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Matt Grun­zweig shoots American trap for the Hillsdale shotgun team last season. (Amanda Klug | Courtesy)

One might wonder how the members of the Hillsdale College shotgun team have and maintain such big guns. The secret lies in the team’s intensive shooting prac­tices paired with a strict bi-weekly weightlifting routine geared toward main­taining physical wellness.

Last year, the team won the Nationals shooting com­pe­tition in the Division III cat­egory for the fifth con­sec­utive season. 

“Nationals is on par with NCAA,” according to junior Lucas Pier­accini.

This Sunday, the team has its first official com­pe­tition of the semester in Mason, Michigan. The team placed second in the event last year. Leading the charge are senior Emanuel Boyer, junior Matt Grun­zweig, and Pier­accini. Freshman Anthony Lamacchia and sophomore Barrett Moore will make their debut at the tour­nament in Mason. 

While the entire team of eight will set out and compete, only the five-man team will con­tribute to the team score. Assistant coach Jordan Hintz ‘18, a former shooter for Hillsdale, is eager to see just how good this year’s team is. 

 “I’m inter­ested in seeing how the team will develop,” Hinz said. “We have def­inite strengths and weak­nesses, so we’ve just got to keep working at them and see how good we will actually be.”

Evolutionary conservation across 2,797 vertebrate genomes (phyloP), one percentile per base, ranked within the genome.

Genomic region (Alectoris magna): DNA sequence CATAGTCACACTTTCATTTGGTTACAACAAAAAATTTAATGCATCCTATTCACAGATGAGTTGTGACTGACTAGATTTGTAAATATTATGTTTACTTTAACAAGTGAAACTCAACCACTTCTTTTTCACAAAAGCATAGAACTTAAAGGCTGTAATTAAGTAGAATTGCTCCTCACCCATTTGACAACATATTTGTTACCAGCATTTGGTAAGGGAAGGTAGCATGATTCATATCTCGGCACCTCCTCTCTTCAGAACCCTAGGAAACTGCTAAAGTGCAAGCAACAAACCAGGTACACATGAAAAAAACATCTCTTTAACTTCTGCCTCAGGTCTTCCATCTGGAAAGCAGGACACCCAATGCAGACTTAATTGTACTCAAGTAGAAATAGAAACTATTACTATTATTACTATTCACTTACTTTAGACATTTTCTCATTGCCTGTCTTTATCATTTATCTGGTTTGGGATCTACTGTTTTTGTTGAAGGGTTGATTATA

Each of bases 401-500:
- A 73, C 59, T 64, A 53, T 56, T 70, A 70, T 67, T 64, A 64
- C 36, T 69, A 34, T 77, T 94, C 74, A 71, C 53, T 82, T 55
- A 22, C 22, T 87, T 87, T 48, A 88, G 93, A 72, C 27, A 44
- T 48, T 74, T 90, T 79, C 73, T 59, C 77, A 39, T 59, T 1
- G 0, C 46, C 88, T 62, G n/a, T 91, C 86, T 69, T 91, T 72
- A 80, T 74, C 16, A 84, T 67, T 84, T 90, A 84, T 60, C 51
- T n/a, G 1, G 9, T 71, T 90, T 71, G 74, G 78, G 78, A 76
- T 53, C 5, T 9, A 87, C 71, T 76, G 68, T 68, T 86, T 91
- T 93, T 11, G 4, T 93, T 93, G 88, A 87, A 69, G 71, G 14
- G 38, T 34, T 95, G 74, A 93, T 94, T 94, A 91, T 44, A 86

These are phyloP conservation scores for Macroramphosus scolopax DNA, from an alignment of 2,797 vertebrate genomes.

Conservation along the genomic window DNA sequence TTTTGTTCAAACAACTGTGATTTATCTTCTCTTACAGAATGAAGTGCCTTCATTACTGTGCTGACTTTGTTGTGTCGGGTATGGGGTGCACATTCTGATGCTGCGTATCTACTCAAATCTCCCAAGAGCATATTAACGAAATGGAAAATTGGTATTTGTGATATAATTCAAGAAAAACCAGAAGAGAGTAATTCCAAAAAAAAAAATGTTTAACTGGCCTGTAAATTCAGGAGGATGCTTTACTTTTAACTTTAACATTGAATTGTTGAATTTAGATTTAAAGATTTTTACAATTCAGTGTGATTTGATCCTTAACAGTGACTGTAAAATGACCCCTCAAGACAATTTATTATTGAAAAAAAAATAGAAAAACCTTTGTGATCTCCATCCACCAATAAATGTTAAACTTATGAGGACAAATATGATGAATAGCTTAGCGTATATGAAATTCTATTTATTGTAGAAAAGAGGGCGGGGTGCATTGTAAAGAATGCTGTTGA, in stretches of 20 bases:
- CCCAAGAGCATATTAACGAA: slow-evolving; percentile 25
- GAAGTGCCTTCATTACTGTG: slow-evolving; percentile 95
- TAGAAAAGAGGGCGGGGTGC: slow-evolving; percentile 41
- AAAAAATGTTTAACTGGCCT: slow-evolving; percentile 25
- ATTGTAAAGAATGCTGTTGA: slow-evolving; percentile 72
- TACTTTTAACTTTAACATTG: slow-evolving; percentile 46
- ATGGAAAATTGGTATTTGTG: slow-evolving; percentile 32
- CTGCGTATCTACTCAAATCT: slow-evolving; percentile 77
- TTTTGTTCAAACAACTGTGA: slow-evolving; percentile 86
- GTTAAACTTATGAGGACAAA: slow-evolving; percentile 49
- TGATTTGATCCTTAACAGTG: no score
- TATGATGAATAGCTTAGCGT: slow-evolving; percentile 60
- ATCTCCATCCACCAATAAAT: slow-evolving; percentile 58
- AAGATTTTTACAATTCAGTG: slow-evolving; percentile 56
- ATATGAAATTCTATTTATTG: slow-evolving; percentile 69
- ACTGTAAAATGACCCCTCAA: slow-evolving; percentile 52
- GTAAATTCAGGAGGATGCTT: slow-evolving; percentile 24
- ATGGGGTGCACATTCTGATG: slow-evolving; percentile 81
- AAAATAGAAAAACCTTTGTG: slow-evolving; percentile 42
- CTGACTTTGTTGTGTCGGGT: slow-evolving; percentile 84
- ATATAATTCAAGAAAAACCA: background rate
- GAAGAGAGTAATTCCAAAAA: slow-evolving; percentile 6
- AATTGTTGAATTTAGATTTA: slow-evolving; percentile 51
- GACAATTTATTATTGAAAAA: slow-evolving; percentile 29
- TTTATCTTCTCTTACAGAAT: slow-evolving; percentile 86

Boyer expects the com­pe­tition this weekend to be impressive. 

“They’ve got 500,000 more targets on you since they’ve been doing it for years more than you have,” he said. “The caliber is as good or better than col­le­giate events.”

The qual­i­fi­ca­tions for Division I-III are deter­mined by the size of the team, not nec­es­sarily the skill level.  Division I teams have 20 or more shooters, Division II has 10 to 20 shooters per team, and Division III teams have 10 or fewer.  

Con­sis­tently, Hillsdale’s Division III squad has con­quered Division I teams who have more shooters to rotate in and out of the strenuous tour­na­ments. 

By requiring incoming team members  to hit at least 95 out of 100 targets in skeet and trap, the Chargers’ shooting team can maintain its dom­i­nance in tour­na­ments. 

The two most common types of shooting styles are American trap and American skeet. Trap shooting has bunkers 15 meters in front of the baseline and fires disc targets at various angles away from the trap shooter, with 45 degrees being the most severe shot.  

Skeet shooting differs in that the targets are shot from ele­vated towers posi­tioned to the left and right of the shooter. Targets are shot from one side to the other and not away from the shooter.  Both events present unique chal­lenges and targets that shooters must rise to meet.

The team prides itself in its passion and ability for com­pet­itive shooting. Pier­accini said the team’s prowess reflects the school’s values. 

“People who know Hillsdale are gen­erally con­ser­v­ative and pro-second amendment,” Pier­accini said. “Having a strong shotgun team shows we do support the second amendment.  The team shows that guns aren’t just killing machines but that they are part of a sport with a purpose.” 

-S. Nathaniel Grime con­tributed to this report.

  • Alexan­derYp­si­lantis

    I’ve shot both Trap and Skeet and I enjoy Trap a lot more. Skeet is all about timing and getting into a rhythm. Trap is much more responsive, more like real pheasant or grouse hunting. Great sports!